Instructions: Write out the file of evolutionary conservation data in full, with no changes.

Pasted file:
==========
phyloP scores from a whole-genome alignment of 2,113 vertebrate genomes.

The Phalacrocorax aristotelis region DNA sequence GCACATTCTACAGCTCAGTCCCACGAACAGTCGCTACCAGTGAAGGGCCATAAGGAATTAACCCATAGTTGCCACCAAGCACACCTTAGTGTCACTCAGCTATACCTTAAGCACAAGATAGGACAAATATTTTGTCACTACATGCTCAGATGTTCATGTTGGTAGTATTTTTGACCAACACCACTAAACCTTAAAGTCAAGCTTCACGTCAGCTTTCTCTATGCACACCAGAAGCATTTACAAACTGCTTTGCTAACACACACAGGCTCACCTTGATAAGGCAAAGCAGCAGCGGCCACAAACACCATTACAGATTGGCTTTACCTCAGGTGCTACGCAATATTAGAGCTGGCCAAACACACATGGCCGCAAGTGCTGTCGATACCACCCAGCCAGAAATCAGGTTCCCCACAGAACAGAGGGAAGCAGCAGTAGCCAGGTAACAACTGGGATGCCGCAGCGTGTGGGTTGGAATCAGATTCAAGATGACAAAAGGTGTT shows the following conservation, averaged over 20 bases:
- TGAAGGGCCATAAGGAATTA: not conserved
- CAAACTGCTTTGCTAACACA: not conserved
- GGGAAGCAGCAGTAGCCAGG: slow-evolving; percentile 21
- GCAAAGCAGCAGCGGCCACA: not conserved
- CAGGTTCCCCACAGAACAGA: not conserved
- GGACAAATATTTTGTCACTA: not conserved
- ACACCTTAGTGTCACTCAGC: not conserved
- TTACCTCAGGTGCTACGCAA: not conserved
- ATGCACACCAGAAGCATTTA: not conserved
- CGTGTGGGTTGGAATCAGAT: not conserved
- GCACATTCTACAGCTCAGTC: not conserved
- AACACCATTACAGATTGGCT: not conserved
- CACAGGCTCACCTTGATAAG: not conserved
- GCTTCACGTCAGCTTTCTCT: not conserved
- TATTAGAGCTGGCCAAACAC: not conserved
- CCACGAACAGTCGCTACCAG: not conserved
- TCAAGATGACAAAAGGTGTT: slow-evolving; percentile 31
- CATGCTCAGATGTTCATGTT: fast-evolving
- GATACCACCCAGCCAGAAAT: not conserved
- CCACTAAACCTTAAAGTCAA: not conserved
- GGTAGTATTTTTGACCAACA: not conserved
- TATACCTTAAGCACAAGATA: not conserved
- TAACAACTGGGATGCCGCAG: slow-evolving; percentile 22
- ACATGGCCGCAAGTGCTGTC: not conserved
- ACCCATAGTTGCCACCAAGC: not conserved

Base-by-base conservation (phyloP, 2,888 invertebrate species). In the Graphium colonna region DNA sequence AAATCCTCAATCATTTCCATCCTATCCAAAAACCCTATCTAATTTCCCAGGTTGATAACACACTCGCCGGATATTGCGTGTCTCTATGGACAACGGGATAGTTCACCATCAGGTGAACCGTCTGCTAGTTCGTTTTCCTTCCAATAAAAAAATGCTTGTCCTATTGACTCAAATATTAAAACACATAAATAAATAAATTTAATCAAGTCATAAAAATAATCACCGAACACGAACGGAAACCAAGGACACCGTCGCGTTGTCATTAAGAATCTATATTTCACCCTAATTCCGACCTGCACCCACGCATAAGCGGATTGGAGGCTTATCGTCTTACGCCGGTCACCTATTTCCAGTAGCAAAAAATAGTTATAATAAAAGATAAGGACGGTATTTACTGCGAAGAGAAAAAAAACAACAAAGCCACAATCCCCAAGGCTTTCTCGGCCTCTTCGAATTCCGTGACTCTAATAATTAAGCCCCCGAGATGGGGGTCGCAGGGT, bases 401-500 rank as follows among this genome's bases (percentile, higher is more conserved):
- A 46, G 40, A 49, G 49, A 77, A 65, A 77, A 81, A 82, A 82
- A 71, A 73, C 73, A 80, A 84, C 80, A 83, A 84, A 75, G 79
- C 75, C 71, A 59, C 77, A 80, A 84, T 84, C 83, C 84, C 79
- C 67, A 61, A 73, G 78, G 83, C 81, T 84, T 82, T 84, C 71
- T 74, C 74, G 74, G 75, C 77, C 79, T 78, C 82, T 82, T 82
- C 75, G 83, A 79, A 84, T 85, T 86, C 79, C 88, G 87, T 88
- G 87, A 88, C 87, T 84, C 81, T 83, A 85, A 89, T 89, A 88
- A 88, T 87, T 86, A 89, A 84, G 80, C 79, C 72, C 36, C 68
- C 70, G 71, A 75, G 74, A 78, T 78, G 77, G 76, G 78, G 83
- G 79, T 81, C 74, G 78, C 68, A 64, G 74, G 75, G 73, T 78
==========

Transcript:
phyloP scores from a whole-genome alignment of 2,113 vertebrate genomes.

The Phalacrocorax aristotelis region DNA sequence GCACATTCTACAGCTCAGTCCCACGAACAGTCGCTACCAGTGAAGGGCCATAAGGAATTAACCCATAGTTGCCACCAAGCACACCTTAGTGTCACTCAGCTATACCTTAAGCACAAGATAGGACAAATATTTTGTCACTACATGCTCAGATGTTCATGTTGGTAGTATTTTTGACCAACACCACTAAACCTTAAAGTCAAGCTTCACGTCAGCTTTCTCTATGCACACCAGAAGCATTTACAAACTGCTTTGCTAACACACACAGGCTCACCTTGATAAGGCAAAGCAGCAGCGGCCACAAACACCATTACAGATTGGCTTTACCTCAGGTGCTACGCAATATTAGAGCTGGCCAAACACACATGGCCGCAAGTGCTGTCGATACCACCCAGCCAGAAATCAGGTTCCCCACAGAACAGAGGGAAGCAGCAGTAGCCAGGTAACAACTGGGATGCCGCAGCGTGTGGGTTGGAATCAGATTCAAGATGACAAAAGGTGTT shows the following conservation, averaged over 20 bases:
- TGAAGGGCCATAAGGAATTA: not conserved
- CAAACTGCTTTGCTAACACA: not conserved
- GGGAAGCAGCAGTAGCCAGG: slow-evolving; percentile 21
- GCAAAGCAGCAGCGGCCACA: not conserved
- CAGGTTCCCCACAGAACAGA: not conserved
- GGACAAATATTTTGTCACTA: not conserved
- ACACCTTAGTGTCACTCAGC: not conserved
- TTACCTCAGGTGCTACGCAA: not conserved
- ATGCACACCAGAAGCATTTA: not conserved
- CGTGTGGGTTGGAATCAGAT: not conserved
- GCACATTCTACAGCTCAGTC: not conserved
- AACACCATTACAGATTGGCT: not conserved
- CACAGGCTCACCTTGATAAG: not conserved
- GCTTCACGTCAGCTTTCTCT: not conserved
- TATTAGAGCTGGCCAAACAC: not conserved
- CCACGAACAGTCGCTACCAG: not conserved
- TCAAGATGACAAAAGGTGTT: slow-evolving; percentile 31
- CATGCTCAGATGTTCATGTT: fast-evolving
- GATACCACCCAGCCAGAAAT: not conserved
- CCACTAAACCTTAAAGTCAA: not conserved
- GGTAGTATTTTTGACCAACA: not conserved
- TATACCTTAAGCACAAGATA: not conserved
- TAACAACTGGGATGCCGCAG: slow-evolving; percentile 22
- ACATGGCCGCAAGTGCTGTC: not conserved
- ACCCATAGTTGCCACCAAGC: not conserved

Base-by-base conservation (phyloP, 2,888 invertebrate species). In the Graphium colonna region DNA sequence AAATCCTCAATCATTTCCATCCTATCCAAAAACCCTATCTAATTTCCCAGGTTGATAACACACTCGCCGGATATTGCGTGTCTCTATGGACAACGGGATAGTTCACCATCAGGTGAACCGTCTGCTAGTTCGTTTTCCTTCCAATAAAAAAATGCTTGTCCTATTGACTCAAATATTAAAACACATAAATAAATAAATTTAATCAAGTCATAAAAATAATCACCGAACACGAACGGAAACCAAGGACACCGTCGCGTTGTCATTAAGAATCTATATTTCACCCTAATTCCGACCTGCACCCACGCATAAGCGGATTGGAGGCTTATCGTCTTACGCCGGTCACCTATTTCCAGTAGCAAAAAATAGTTATAATAAAAGATAAGGACGGTATTTACTGCGAAGAGAAAAAAAACAACAAAGCCACAATCCCCAAGGCTTTCTCGGCCTCTTCGAATTCCGTGACTCTAATAATTAAGCCCCCGAGATGGGGGTCGCAGGGT, bases 401-500 rank as follows among this genome's bases (percentile, higher is more conserved):
- A 46, G 40, A 49, G 49, A 77, A 65, A 77, A 81, A 82, A 82
- A 71, A 73, C 73, A 80, A 84, C 80, A 83, A 84, A 75, G 79
- C 75, C 71, A 59, C 77, A 80, A 84, T 84, C 83, C 84, C 79
- C 67, A 61, A 73, G 78, G 83, C 81, T 84, T 82, T 84, C 71
- T 74, C 74, G 74, G 75, C 77, C 79, T 78, C 82, T 82, T 82
- C 75, G 83, A 79, A 84, T 85, T 86, C 79, C 88, G 87, T 88
- G 87, A 88, C 87, T 84, C 81, T 83, A 85, A 89, T 89, A 88
- A 88, T 87, T 86, A 89, A 84, G 80, C 79, C 72, C 36, C 68
- C 70, G 71, A 75, G 74, A 78, T 78, G 77, G 76, G 78, G 83
- G 79, T 81, C 74, G 78, C 68, A 64, G 74, G 75, G 73, T 78